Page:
THE NIXON ADMINISTRATION saw it coming. In a stunning January 1974 report, the Nixon White House Cable Committee foretold that the new telecom platform known as cable would, eventually, be a monopoly service wherever it was offered. The committee, whose membership included Mitt Romney’s dad, George, and which was staffed by a young Antonin Scalia, called for a “separation policy.” Its chief recommendation: Control of the cable medium should be separated from control of the messages on it. A federal mandate along these lines was urgently needed, the committee said: “If the achievement of a new relationship between government and the private cable medium is not anticipated but left to chance, the free flow of diverse information and ideas that is protected by the Constitution could be endangered.”
Nixon’s plan fell victim to the lobbying efforts of the cable industry—powerful then, much more powerful now—on Capitol Hill. Today, the Cable Committee’s predictions have come true: Both the cable and wireless industries, the transport networks on which everyone else rely, are fully mature, vertically integrated, and unruffled by competition. And they’re planning to erect separate kingdoms.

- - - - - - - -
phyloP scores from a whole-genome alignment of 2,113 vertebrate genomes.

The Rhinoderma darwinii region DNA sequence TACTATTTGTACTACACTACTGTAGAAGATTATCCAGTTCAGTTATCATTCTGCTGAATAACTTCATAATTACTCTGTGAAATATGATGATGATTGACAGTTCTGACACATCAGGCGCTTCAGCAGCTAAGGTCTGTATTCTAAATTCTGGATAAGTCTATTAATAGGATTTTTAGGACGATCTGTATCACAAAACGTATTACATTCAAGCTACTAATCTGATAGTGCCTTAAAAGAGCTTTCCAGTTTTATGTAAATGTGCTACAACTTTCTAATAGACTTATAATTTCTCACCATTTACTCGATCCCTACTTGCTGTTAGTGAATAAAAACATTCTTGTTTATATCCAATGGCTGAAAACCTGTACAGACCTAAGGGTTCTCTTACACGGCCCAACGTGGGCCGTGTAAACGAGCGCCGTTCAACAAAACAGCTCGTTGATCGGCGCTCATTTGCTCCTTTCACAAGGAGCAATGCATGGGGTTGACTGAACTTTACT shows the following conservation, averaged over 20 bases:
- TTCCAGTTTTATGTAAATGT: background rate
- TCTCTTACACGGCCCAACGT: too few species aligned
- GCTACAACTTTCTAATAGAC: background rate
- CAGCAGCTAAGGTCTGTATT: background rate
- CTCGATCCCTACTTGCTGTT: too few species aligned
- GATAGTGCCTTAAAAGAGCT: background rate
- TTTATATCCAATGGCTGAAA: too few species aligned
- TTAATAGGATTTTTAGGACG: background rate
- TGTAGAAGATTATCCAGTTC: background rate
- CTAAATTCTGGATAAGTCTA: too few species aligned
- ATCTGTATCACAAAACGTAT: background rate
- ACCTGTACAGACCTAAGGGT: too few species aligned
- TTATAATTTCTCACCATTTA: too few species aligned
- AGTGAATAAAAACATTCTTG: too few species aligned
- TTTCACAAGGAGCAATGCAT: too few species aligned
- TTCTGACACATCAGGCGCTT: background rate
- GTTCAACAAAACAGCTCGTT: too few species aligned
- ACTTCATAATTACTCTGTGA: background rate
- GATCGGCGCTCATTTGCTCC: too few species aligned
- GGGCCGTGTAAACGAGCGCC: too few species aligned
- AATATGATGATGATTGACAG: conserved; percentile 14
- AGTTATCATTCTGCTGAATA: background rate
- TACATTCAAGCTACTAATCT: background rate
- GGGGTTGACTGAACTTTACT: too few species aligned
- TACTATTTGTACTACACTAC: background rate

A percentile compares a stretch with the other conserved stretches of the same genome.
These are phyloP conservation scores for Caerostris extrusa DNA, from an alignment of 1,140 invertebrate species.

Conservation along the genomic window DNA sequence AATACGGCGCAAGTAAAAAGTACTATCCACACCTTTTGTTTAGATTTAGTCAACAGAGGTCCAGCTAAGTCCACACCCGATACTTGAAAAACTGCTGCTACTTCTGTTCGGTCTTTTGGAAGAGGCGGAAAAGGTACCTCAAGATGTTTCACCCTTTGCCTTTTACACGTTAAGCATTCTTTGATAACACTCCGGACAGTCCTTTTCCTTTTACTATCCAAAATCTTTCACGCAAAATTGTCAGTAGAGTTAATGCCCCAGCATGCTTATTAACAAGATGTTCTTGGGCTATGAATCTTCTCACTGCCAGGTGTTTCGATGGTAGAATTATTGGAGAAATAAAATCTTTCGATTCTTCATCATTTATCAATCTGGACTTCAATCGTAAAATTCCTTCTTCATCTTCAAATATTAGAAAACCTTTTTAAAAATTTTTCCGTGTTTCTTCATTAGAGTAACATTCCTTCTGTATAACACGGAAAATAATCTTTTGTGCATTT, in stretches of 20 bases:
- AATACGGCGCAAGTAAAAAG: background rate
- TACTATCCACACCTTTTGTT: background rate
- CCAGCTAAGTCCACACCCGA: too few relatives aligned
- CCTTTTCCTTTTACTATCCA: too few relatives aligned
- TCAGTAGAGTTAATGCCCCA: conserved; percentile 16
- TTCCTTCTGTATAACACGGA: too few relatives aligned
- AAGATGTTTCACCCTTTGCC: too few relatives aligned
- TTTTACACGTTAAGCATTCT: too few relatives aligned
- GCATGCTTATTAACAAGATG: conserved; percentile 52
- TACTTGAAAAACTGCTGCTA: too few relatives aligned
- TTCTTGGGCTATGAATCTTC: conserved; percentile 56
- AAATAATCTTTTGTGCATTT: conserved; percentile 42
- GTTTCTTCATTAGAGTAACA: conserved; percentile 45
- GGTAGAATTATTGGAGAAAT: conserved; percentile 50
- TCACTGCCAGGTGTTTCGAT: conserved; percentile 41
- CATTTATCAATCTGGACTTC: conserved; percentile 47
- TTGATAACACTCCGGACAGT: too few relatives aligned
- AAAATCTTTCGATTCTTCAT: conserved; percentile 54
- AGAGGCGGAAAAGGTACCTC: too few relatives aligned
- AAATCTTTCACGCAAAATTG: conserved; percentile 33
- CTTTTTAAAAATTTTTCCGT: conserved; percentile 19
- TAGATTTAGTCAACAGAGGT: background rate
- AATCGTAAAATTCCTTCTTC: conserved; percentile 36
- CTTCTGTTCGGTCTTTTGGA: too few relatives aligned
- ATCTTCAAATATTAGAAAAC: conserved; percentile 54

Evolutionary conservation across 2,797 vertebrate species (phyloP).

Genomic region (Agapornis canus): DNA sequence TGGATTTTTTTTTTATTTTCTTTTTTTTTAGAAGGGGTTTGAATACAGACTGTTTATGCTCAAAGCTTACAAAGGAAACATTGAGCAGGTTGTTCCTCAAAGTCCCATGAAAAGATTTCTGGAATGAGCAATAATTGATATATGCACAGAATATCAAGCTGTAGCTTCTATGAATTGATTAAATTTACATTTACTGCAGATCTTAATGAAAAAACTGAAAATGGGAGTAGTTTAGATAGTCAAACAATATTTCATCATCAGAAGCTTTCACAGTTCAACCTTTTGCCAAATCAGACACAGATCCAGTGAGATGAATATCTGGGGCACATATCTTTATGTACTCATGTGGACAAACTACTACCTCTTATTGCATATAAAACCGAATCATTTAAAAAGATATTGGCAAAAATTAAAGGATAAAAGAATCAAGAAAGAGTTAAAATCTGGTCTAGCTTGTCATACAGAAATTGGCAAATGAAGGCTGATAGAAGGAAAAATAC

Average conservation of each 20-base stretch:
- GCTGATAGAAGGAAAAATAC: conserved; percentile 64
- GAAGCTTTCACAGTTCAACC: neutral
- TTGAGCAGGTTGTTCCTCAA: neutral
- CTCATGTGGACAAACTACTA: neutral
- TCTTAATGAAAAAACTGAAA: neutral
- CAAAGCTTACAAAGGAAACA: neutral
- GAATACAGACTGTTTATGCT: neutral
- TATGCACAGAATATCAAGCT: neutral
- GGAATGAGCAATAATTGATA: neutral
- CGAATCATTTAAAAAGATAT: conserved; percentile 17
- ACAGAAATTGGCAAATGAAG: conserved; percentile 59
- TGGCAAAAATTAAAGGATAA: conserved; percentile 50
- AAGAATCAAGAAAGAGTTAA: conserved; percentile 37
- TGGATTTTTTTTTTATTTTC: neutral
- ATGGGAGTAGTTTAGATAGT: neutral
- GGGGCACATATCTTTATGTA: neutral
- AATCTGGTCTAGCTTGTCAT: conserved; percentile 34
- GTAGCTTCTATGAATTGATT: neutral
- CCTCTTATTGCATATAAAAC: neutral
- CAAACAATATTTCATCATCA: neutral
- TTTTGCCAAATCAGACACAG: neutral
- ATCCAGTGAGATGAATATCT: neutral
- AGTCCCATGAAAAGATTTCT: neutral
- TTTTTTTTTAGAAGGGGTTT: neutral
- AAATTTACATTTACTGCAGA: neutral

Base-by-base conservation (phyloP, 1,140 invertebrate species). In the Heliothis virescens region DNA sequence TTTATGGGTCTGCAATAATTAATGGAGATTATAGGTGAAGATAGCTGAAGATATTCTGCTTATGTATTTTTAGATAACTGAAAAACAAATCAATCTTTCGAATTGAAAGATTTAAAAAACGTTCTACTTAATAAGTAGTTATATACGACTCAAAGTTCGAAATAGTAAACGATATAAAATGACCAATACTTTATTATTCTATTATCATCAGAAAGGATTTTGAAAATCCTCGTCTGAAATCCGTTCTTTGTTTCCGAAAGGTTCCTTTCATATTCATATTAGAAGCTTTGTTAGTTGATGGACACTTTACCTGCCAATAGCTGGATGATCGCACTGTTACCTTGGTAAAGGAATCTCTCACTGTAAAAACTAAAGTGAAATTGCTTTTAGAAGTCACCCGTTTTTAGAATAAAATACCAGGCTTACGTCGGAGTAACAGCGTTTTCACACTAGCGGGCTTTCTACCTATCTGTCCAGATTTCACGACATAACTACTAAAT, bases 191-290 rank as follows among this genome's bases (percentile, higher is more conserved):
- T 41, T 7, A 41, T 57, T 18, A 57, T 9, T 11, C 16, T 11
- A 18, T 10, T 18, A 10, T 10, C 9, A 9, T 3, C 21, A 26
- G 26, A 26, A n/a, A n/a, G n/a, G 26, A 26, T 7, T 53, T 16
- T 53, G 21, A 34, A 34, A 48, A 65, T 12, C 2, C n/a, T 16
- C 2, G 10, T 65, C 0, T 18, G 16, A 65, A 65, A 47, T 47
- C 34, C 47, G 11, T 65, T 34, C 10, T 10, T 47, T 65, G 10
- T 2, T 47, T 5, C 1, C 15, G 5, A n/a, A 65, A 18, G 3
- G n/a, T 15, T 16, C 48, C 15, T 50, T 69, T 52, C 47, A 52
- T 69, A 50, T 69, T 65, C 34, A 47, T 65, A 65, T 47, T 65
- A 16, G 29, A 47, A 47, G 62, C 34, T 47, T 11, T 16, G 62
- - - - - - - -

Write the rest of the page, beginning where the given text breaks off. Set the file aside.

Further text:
Here’s how these plans are playing out this month: AT&T wants to go “direct to consumer,” as a source of both original, exclusive shows and real-time-only exclusive content like sports and news. To get as much revenue as possible from perfectly targeted ads, they’d like to avoid middlemen and directly control data about everything you’re doing and watching. As a step along this empire-enhancement path, AT&T is fighting the Department of Justice: AT&T wants to acquire Time Warner so as to control HBO, CNN, Warner Bros., and other key sources of original content, and the DOJ has sued to block the deal. AT&T wants sympathy for its “market disadvantage against vertically integrated video content suppliers like Amazon, Netflix, and Comcast/NBCU.”